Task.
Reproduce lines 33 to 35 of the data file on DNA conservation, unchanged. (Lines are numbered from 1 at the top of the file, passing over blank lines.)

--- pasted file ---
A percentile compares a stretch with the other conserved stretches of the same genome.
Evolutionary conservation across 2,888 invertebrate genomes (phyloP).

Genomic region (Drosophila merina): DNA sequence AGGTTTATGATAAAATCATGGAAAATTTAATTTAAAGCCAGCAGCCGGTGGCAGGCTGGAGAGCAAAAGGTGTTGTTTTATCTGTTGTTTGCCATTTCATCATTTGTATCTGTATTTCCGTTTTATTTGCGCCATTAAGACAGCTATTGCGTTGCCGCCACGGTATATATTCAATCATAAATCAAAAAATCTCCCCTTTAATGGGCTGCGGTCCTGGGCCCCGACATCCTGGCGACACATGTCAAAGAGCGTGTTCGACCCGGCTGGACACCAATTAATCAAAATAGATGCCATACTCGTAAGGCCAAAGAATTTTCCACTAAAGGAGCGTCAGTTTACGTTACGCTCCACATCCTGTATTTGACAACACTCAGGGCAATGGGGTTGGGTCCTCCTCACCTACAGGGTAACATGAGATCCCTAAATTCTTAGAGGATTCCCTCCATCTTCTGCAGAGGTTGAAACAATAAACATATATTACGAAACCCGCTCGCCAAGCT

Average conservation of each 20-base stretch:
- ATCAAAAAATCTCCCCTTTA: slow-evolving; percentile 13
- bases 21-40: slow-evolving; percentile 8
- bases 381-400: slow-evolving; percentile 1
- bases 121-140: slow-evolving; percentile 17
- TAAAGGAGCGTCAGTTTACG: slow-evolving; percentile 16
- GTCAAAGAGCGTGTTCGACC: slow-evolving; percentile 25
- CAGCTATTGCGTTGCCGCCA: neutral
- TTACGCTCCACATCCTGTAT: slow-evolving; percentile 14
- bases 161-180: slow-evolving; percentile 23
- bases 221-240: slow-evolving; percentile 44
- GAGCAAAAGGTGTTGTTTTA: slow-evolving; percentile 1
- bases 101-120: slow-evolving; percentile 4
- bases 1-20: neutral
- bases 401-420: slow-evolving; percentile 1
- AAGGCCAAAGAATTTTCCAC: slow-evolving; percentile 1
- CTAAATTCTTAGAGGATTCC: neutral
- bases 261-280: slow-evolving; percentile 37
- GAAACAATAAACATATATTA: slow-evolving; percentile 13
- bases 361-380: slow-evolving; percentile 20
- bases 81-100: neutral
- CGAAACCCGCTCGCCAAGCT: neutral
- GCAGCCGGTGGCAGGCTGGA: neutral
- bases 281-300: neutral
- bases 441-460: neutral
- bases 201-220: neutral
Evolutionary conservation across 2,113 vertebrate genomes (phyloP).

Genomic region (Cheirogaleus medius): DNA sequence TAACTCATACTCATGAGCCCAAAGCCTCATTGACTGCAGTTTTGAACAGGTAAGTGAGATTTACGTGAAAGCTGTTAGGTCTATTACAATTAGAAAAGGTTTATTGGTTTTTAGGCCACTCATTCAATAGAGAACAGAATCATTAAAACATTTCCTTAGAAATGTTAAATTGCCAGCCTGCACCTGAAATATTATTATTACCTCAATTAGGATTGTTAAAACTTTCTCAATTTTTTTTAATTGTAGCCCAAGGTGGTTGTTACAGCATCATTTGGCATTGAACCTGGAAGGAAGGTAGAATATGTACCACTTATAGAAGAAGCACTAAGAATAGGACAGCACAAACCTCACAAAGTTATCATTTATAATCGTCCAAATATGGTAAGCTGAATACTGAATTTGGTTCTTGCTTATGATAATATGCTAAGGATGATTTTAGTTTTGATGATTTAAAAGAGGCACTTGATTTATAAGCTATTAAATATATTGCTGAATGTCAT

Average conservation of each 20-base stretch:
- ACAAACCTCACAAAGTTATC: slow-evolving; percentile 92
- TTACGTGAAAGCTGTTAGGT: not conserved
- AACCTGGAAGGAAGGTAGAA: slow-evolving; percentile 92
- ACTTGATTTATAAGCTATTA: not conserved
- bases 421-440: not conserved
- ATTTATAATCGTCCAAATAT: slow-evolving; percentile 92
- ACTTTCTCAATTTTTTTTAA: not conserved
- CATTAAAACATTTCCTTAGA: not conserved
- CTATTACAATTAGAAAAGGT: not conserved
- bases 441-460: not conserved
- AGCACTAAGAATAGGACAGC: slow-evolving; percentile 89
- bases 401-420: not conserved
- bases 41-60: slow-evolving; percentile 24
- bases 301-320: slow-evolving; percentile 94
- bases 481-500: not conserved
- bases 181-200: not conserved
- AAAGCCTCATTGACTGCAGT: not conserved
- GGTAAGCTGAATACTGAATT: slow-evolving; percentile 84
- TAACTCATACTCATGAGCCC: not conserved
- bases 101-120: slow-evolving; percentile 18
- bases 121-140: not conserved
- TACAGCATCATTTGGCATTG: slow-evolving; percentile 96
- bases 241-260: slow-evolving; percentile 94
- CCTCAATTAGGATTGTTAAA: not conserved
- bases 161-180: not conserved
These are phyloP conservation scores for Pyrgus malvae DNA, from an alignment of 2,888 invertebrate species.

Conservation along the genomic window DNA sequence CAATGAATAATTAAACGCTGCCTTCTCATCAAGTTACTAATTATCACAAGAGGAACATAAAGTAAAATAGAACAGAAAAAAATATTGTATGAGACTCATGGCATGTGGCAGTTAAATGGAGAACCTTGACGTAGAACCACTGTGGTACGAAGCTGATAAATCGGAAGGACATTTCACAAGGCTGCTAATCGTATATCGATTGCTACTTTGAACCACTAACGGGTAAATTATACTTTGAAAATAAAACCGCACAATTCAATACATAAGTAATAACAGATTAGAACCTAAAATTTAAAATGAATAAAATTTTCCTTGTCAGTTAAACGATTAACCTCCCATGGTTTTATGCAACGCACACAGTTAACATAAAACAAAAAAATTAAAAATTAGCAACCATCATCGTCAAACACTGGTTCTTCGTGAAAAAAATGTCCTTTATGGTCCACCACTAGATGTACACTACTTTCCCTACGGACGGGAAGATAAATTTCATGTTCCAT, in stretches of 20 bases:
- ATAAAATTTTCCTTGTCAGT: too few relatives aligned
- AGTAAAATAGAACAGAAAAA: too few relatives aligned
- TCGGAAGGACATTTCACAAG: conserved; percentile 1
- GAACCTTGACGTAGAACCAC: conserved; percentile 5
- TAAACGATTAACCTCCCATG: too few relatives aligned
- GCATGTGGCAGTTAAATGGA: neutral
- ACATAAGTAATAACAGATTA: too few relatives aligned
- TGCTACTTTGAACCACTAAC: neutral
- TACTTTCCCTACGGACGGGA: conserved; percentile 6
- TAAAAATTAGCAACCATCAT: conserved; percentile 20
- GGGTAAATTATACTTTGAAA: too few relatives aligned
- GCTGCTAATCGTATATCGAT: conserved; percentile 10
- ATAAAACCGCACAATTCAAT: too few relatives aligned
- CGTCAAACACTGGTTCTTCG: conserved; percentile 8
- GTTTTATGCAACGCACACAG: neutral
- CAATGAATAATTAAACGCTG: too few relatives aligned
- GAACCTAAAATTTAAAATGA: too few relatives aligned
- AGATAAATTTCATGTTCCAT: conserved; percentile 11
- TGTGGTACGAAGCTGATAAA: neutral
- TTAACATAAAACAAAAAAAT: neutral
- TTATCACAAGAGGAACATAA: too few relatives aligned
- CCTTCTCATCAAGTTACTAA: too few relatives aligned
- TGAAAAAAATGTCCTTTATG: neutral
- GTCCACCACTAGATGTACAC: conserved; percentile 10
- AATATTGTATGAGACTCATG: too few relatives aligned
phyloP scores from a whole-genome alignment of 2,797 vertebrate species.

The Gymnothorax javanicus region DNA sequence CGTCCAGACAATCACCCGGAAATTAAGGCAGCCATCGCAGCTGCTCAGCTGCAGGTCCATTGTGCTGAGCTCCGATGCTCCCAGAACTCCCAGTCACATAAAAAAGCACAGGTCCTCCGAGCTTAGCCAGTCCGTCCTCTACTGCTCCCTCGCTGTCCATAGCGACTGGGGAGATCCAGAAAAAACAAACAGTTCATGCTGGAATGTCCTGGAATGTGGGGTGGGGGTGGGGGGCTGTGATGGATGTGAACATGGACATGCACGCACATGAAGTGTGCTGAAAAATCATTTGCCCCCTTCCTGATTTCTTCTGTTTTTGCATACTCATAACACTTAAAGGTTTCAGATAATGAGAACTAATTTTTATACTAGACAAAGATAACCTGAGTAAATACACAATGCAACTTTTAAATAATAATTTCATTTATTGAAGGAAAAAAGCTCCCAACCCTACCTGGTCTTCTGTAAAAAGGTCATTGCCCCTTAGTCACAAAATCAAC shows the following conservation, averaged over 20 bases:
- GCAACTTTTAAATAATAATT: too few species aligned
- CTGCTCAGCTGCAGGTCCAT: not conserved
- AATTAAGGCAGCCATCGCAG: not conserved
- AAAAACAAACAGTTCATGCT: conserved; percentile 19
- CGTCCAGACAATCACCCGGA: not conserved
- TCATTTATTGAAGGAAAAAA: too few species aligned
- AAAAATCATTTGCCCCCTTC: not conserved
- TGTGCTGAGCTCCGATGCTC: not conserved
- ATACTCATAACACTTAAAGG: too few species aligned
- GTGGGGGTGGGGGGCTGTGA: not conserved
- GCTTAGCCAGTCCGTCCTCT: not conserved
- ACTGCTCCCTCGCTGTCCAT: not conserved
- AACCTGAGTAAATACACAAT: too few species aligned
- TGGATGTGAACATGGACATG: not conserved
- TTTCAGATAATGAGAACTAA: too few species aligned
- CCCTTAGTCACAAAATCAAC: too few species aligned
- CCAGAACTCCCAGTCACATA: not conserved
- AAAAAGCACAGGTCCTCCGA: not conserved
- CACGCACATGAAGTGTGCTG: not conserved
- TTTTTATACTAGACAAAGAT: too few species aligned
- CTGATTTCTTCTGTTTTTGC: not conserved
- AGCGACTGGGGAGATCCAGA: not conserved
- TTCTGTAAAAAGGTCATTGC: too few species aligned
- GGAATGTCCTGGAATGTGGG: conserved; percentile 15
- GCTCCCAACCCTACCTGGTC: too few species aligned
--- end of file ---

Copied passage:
- ACAAACCTCACAAAGTTATC: slow-evolving; percentile 92
- TTACGTGAAAGCTGTTAGGT: not conserved
- AACCTGGAAGGAAGGTAGAA: slow-evolving; percentile 92